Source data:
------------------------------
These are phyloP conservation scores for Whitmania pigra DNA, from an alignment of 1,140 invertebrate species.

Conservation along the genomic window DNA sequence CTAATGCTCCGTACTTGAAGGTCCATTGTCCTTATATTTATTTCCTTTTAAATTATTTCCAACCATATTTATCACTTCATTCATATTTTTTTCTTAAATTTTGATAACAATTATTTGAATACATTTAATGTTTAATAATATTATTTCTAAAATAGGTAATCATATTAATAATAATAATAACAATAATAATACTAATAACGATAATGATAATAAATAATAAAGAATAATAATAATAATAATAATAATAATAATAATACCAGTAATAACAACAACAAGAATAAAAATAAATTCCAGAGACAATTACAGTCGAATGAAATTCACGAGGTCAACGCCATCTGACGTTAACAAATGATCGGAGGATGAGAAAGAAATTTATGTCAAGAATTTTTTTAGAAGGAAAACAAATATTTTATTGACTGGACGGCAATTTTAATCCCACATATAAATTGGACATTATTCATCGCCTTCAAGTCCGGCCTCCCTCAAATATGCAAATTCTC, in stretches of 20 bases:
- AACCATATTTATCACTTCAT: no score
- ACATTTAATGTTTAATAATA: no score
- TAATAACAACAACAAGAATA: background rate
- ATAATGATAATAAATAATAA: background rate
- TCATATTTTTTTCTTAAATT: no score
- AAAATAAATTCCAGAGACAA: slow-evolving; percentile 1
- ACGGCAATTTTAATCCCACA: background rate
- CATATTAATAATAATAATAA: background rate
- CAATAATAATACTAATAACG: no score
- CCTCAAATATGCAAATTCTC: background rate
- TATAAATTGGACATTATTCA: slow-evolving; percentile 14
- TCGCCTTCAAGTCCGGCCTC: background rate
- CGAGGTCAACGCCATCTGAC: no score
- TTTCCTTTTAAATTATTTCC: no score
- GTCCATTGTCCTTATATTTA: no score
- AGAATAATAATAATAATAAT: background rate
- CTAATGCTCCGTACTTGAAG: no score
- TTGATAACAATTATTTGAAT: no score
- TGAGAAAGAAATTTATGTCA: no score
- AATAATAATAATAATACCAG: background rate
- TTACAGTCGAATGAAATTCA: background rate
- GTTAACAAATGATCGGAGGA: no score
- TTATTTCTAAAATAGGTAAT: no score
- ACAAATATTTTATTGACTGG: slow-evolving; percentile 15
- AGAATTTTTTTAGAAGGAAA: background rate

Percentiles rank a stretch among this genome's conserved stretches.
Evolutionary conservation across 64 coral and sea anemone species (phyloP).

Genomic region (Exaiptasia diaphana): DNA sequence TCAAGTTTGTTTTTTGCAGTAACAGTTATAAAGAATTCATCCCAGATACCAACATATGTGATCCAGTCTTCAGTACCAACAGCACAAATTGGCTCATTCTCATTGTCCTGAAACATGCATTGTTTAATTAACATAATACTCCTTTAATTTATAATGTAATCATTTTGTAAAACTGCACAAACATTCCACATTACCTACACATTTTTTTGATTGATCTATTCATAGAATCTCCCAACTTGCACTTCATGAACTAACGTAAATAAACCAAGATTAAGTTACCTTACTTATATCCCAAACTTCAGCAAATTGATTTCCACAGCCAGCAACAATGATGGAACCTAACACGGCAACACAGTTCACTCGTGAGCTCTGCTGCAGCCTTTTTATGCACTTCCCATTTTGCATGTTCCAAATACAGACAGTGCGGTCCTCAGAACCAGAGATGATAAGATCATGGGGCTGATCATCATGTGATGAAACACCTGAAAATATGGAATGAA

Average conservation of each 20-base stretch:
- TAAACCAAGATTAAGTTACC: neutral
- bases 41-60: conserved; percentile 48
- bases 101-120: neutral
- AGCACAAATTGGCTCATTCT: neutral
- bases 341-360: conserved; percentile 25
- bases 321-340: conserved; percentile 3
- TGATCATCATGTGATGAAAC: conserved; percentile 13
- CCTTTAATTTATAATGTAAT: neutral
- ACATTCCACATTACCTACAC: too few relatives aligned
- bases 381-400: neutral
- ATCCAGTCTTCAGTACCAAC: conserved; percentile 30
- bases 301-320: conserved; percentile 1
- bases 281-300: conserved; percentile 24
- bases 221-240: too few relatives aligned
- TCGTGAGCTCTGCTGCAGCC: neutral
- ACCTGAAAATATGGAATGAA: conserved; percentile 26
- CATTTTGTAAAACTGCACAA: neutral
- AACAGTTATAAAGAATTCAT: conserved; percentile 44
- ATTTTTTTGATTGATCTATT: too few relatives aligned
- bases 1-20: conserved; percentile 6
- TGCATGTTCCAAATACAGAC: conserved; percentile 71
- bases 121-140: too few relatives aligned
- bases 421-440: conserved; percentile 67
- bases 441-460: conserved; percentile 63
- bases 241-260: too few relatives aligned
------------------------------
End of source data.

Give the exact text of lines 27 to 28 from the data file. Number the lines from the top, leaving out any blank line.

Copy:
- AGAATTTTTTTAGAAGGAAA: background rate

Percentiles rank a stretch among this genome's conserved stretches.